Thursday, July 18, 2013

Creating a thread-safe C++ Singleton Instance with TBB

Singleton instances have their place in programming, but can present a problem in multithreaded programming. You only want a single thread to create the initial instance and to perform the initialization. With the help of the atomic type in Threading Building Blocks, you can safely create your instance.
Last time we met up, we talked about the inner workings of the atomic template in Threading Building Blocks. That template helps you with some high-performance mutexes and adding and swapping by making use of some assembler-level operations. These operations use what’s called fencing to make such operations possible. The end result is that you can create fully thread-safe classes that, for example, include a usage count.
Quick Theory: Atomic Template
When might this type of template might be useful? If you want to have some initialization take place only after an object is accessed the first time, for example, then some cleanup when the object is no longer used—all while being multi-thread, multi-core safe. The good news is that you don’t have to write a single line of assembler code. The template already has done that part for you.
Without such a template, you might use operating-system level mutexes. But then you end up taking a performance hit. By letting the template work at the assembler level, time spent is minimal.
Here’s the idea: When you need to increment a value, you want to grab the current value, add one to it, and store it back in. Without any kind of mutex in place, two competing threads might both grab the current value at almost the exact same time, thus getting the same value. They both add one to it, and store the new value back in. So instead of incrementing by two as it should, the value only increments by one, resulting in a bug. At the assembler level, the processor allows a single thread to grab the value, add on to it, and write it back on as an atomic operation (hence the name of the template, atomic). This fencing happens extremely fast, so the wait time for other threads is very minimal. That’s far more efficient than creating a mutex at the operating-system level.
And Quick Practice…
Let’s try it out. Remember, we’re dealing with templates, so we’ll be using the template as a starting point for our own class. We’ll create a singleton class. The first time the instance is needed, we’ll create the instance. To keep this simple, we won’t do a decrement or cleanup; feel free to try that part yourself and discuss it in the comments, and we’ll look at in the future if there’s interest.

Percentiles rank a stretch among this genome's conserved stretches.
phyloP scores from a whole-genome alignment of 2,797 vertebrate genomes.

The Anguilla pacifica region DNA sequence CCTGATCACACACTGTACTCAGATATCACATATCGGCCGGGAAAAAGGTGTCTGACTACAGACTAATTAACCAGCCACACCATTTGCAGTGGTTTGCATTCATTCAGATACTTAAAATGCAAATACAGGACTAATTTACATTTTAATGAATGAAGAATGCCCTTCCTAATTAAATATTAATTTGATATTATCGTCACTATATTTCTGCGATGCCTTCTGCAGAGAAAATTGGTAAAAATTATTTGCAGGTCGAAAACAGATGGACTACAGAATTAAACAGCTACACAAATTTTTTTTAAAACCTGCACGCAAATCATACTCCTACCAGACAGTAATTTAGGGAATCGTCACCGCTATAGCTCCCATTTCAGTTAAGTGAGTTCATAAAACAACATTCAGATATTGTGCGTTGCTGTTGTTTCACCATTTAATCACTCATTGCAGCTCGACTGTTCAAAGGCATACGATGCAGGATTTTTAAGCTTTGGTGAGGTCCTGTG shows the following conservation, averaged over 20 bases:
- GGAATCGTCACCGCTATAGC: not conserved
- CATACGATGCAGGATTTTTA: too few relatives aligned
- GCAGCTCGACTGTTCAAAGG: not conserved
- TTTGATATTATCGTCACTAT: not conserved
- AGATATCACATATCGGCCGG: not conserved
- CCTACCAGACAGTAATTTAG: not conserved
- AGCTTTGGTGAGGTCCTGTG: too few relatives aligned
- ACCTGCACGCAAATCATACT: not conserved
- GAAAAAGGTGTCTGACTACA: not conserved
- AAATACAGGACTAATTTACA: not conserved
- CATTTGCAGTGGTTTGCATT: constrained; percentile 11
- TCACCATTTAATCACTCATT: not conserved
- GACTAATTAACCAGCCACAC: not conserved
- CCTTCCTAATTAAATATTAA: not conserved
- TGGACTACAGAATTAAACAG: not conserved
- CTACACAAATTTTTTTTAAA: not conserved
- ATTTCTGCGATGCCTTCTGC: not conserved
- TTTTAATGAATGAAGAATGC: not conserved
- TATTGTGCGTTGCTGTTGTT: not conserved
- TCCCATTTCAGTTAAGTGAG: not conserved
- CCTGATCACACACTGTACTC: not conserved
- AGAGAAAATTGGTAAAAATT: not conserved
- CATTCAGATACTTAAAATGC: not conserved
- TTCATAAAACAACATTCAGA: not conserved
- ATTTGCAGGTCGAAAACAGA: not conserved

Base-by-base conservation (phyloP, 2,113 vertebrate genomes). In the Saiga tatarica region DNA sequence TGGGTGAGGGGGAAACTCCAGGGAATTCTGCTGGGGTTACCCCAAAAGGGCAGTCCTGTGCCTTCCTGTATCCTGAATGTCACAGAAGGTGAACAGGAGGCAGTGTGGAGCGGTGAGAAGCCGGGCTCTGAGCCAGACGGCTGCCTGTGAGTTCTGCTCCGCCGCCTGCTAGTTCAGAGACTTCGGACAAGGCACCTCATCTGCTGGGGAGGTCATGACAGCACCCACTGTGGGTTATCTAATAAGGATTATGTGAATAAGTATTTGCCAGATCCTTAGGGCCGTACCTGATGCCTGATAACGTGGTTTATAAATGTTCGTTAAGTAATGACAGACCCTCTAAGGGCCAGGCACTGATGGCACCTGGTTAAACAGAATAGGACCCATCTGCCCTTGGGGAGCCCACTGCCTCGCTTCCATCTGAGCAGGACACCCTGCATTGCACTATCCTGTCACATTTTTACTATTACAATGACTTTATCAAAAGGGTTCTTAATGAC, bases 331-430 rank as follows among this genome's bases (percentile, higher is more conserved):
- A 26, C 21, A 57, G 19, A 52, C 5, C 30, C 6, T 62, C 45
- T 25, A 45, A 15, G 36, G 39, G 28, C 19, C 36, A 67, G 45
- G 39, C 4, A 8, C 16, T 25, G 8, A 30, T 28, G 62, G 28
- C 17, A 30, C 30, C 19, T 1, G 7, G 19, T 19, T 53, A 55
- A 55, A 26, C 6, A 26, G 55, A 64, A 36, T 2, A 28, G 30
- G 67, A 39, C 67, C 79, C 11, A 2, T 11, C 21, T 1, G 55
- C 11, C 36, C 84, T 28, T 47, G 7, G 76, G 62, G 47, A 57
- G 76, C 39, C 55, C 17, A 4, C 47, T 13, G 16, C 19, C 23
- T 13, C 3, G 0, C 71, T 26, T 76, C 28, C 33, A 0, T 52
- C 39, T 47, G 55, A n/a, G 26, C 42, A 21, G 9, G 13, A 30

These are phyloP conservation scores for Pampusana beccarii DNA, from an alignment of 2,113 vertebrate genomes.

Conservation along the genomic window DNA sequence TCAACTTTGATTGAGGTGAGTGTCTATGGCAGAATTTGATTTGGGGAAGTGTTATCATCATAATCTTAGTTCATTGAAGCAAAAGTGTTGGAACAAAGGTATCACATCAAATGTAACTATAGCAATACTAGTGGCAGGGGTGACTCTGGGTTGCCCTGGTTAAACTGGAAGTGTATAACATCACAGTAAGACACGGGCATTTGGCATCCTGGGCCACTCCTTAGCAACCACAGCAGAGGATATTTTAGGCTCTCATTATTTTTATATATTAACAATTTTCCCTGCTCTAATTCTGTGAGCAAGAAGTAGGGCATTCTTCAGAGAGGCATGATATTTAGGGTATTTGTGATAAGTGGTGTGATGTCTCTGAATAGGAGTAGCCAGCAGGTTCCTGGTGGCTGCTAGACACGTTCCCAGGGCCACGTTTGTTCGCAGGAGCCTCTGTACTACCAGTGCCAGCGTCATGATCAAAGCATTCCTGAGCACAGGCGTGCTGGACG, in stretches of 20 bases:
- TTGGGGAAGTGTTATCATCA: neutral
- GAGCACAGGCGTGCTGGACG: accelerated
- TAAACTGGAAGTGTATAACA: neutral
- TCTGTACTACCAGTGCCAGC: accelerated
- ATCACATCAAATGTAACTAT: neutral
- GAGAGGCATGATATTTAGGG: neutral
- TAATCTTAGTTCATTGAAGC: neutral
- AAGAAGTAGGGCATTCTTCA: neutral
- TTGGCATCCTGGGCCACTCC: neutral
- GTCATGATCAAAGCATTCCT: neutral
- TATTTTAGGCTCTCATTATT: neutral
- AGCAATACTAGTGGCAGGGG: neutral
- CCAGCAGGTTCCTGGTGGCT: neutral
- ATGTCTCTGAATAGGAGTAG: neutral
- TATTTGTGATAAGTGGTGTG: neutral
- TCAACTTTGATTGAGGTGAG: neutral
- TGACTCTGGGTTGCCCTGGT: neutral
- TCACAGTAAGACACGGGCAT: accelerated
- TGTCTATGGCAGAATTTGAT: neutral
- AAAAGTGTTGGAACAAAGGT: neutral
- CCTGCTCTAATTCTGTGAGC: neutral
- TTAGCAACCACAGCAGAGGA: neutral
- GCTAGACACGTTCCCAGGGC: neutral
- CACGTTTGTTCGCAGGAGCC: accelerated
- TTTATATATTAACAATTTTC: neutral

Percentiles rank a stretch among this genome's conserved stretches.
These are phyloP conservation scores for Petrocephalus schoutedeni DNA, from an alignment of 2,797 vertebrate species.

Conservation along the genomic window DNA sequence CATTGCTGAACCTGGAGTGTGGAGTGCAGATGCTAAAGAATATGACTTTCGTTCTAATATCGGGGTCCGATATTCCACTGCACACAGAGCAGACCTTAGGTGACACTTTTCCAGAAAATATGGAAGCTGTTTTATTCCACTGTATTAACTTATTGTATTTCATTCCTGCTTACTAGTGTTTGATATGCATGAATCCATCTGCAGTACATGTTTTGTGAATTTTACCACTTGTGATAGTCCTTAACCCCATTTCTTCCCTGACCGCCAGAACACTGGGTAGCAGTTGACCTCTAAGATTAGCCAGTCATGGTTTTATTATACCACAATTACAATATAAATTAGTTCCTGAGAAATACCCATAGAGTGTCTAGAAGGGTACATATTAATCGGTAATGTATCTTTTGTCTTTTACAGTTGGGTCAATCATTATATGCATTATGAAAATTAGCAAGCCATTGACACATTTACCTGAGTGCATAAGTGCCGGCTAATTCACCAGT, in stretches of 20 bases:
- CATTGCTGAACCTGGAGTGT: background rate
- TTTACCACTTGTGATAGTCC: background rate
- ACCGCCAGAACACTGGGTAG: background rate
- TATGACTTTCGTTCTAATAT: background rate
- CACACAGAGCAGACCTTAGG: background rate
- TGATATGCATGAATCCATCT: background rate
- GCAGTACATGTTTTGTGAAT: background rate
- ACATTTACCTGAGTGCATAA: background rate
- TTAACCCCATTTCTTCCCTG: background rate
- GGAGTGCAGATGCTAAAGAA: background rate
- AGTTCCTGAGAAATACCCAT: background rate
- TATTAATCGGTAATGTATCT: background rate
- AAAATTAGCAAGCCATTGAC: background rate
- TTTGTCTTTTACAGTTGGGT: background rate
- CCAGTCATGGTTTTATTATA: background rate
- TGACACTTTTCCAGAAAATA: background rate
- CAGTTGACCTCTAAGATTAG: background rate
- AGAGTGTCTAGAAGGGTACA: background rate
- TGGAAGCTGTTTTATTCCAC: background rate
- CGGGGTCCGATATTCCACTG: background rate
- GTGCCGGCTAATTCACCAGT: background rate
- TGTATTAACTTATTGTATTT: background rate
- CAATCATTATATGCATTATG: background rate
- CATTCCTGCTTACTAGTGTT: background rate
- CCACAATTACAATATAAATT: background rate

Here’s some code that does it. This isn’t the only approach, but it’s one way that works:
class Singleton
    static tbb::atomic<Singleton *> inst;
    int x;
    int y;
    Singleton(): x(10), y(20) { }
    int getX() {
        return x;
    int getY() {
        return y;
    static Singleton &getInst() {
        if (inst == 0) {
            Singleton* temp = new Singleton();
            if (inst.compare_and_swap(temp, NULL) != NULL) {
                delete temp;
        return *inst;
tbb::atomic<Singleton *> Singleton::inst;
int _tmain(int argc, _TCHAR* argv[])
    cilk_for(int i=0; i<8; i++) {
        Singleton& s = Singleton.getInst();
        cout << s.getX();
Before diving into this code, I need to point out something about static initialization. In C++, the static line inside the class defines the member, but doesn’t actually declare the member. (In other words, it sets up a name for it, but doesn’t create the storage for it.) You create the storage for it after the class with a line like this:
tbb::atomic<Singleton *> Singleton::inst;
The C++ compiler will then allocate the storage. But we have a bit of a problem. I’d like to initialize this, but I can’t. The reason is the static initialization treats the initialization as a call to a copy constructor (which doesn’t exist), instead of using the overloaded = operator to assign the value.
The solution is a bit odd, but it’s the officially sanctioned solution from Intel. The compiler initializes the data to 0, so that’s what we’ll go with. In fact, that’s exactly what we want, an initial value of 0 (which is the same as NULL). So it works as is, without us initializing the data. It seems a little odd, and for purists it might seem outright dangerous, but we’re fine. We have a guarantee from Intel that their compiler will initialize it to 0.
Now for the important part of the code. If the instance exists, we just return it in the getInst function. If it doesn’t exist, we attempt to create it. This is where the thread-safe part comes in. We don’t just create it and shove it into the private inst variable, because there’s a slight possibility that another thread could be doing the same thing at the same time. Instead, we create an instance and save it in a temporary variable. Then in a single atomic operation, we check if the private inst variable is 0, and if so, save the new instance into the variable. We use the compare_and_swap function to do that. In the event another thread managed to create the instance in between the time it took to check if the inst variable is 0, and when we run the compare_and_swap, we’ll be safe; that other thread did it in an atomic operation, and basically beat us to it. So in that case, we’ll get back a non-NULL value, in which case we just delete the temporary variable.
This means you won’t want to do any initialization in the constructor, of course; put that in a separate function, add an else statement and do it there. 
In the end, you’ll have a singleton instance that you can access in your threads with only a single thread guaranteed to create the final instance used.